Nondestructive Reactivation of Chemical Protective Garments.
Final rept. Jun 85-Jul 89
INDUSTRIAL AND BIOMEDICAL SENSORS CORP WALTHAM MA
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In the near future, chemical protective combat uniforms may be worn by Army personnel on a continuous basis. Activated carbon, the operative component, has diminished capacity for sorbing chemical agents after it has been exposed to dirt, sweat, cigarette smoke, engine exhaust, petroleum products and numerous other elements routinely present in the battlefield environment. This report summarizes the development of two nondestructive methods for cleaning and reactivating soiled chemical protective garments. Complete reactivation was achieved when the aqueous i-propanol iodine displacement method of Manes, which removed all but pure hydrocarbon oil soils from the current overgarment Type III foam or Kynol activated carbon fiber material, was applied in nonaqueous solvent. Subsequently, a nonaqueous solvent method that requires less handling was chosen in designing a truck-mounted system. It features non-agitative flow of methylene chloride and methanol around the chemical-protective garments suspended between ultrasonic transducers. Both methods restore full sorptivity to the Type III foam liner. There is a one-time 10 loss of activated carbon without any loss of sorptivity. The volatile solvents are more easily removed, and can be economically recovered. Overall features of a mobile unit have been sketched.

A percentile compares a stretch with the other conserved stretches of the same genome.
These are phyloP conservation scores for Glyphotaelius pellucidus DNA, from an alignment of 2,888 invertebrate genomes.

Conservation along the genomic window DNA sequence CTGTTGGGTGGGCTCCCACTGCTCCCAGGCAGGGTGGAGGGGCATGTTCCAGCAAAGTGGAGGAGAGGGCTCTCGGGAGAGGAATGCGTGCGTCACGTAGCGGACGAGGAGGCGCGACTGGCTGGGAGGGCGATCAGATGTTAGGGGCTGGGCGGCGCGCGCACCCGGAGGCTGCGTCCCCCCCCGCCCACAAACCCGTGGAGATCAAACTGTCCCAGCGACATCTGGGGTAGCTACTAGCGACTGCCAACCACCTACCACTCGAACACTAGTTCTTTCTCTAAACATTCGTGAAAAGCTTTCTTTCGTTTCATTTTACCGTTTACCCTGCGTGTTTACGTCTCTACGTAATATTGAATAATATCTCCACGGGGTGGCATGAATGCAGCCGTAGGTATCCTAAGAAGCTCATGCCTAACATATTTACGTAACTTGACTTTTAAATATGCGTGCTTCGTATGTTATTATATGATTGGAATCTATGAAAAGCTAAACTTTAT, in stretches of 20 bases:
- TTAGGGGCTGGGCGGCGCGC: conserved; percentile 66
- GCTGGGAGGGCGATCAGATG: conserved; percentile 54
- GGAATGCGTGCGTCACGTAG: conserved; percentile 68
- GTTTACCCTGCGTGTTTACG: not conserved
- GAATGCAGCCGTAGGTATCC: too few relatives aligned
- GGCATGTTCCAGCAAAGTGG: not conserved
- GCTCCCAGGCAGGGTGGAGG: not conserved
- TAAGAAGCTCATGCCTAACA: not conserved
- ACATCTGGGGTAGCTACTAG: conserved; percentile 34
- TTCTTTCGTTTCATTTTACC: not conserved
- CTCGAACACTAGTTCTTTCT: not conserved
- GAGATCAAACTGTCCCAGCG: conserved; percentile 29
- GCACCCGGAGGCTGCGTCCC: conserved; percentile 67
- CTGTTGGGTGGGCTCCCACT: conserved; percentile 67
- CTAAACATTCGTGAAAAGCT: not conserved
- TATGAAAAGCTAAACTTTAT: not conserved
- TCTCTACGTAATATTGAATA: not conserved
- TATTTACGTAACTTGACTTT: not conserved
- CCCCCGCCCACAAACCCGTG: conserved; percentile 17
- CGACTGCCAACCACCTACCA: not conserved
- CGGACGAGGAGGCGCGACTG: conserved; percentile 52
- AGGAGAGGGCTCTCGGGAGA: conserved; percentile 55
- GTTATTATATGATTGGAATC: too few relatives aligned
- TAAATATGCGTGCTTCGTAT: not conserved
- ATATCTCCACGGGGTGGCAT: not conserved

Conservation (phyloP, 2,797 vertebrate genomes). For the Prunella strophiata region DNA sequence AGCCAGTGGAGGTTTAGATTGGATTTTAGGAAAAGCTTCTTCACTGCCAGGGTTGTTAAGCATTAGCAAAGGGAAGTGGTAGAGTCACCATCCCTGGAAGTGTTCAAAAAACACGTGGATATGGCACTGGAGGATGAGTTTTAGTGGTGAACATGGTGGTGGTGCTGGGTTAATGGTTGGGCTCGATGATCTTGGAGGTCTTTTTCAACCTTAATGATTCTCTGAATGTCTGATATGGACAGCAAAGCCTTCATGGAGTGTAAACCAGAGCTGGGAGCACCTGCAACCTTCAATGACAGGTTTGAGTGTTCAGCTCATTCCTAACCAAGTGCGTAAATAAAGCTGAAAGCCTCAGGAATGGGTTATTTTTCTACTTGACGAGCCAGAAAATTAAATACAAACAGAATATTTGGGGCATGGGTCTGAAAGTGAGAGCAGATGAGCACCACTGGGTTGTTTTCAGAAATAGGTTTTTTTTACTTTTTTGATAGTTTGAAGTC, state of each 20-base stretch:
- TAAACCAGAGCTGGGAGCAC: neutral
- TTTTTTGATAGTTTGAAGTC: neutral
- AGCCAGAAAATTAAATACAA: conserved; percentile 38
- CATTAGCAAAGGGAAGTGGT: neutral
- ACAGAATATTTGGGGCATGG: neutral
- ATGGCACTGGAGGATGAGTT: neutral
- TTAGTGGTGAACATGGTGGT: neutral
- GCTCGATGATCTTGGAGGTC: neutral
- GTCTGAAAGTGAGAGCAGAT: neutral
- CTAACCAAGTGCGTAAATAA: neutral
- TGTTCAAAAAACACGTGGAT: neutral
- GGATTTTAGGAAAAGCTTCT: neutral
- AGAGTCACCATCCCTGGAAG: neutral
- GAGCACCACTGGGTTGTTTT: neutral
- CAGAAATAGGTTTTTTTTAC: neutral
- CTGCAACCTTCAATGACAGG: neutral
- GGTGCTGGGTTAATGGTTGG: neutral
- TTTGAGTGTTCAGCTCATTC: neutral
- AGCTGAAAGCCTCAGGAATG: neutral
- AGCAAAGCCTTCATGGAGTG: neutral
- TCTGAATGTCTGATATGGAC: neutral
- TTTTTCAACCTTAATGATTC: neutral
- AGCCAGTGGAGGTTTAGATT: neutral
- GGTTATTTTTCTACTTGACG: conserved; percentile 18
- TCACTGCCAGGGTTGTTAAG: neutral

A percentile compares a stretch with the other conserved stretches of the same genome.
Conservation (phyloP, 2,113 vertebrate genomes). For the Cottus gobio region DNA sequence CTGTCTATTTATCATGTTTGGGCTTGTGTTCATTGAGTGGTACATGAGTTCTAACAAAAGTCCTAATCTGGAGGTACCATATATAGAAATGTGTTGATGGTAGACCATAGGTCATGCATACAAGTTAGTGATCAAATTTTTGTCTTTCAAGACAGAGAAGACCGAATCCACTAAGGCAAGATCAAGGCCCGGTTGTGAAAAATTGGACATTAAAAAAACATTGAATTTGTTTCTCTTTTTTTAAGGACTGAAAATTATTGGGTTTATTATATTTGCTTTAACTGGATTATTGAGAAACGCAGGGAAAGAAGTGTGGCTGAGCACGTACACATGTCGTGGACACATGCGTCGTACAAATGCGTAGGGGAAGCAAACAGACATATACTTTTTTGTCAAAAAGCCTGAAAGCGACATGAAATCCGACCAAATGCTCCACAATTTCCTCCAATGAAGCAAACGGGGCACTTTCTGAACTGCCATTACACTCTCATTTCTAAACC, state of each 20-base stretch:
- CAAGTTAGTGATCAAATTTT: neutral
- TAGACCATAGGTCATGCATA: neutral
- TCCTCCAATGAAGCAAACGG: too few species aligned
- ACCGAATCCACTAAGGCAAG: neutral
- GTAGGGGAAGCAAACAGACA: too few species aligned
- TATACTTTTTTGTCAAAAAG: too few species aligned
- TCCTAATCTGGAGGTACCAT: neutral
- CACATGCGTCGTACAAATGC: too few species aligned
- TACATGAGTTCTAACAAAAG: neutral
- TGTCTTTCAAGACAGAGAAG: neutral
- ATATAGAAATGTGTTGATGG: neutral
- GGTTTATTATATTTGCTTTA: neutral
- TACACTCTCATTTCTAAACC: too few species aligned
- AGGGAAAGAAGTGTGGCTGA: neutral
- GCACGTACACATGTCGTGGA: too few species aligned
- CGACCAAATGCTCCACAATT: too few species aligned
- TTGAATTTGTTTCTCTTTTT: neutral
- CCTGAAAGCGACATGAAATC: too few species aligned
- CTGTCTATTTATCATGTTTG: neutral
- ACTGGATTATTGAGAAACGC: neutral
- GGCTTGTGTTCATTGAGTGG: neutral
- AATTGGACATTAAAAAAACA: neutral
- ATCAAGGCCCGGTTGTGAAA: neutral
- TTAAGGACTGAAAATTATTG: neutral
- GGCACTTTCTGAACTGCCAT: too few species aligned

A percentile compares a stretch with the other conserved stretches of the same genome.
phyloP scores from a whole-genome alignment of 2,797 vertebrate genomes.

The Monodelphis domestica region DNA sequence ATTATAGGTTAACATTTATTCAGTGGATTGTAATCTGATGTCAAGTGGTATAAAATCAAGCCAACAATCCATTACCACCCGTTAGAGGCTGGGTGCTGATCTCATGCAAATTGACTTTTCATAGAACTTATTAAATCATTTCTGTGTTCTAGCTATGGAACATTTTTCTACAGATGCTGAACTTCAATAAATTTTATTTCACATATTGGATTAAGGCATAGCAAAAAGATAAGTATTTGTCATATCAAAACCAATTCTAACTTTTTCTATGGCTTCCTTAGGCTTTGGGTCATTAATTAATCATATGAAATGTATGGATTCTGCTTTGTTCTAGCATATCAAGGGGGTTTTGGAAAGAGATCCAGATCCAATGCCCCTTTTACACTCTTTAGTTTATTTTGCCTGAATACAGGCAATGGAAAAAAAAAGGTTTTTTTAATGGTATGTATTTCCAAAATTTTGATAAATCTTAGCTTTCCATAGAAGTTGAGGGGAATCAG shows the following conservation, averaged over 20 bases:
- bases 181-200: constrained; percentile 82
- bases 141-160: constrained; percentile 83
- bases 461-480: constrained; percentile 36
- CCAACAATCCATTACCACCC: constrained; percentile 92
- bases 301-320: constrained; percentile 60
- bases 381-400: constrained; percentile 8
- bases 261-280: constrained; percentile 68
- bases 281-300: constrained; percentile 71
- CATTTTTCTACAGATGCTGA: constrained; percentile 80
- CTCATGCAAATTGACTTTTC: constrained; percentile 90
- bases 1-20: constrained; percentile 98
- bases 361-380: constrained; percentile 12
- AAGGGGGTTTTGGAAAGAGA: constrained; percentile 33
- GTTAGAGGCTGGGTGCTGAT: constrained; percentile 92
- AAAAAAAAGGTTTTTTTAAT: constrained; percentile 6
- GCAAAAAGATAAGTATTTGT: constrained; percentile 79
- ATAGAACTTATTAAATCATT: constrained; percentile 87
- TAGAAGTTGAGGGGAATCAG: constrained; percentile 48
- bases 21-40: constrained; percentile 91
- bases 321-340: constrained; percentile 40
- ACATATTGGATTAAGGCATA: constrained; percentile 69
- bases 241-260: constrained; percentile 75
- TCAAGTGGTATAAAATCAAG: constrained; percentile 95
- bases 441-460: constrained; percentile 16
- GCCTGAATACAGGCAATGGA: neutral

- Miscellaneous Materials
- Chemical, Biological and Radiological Warfare
- Protective Equipment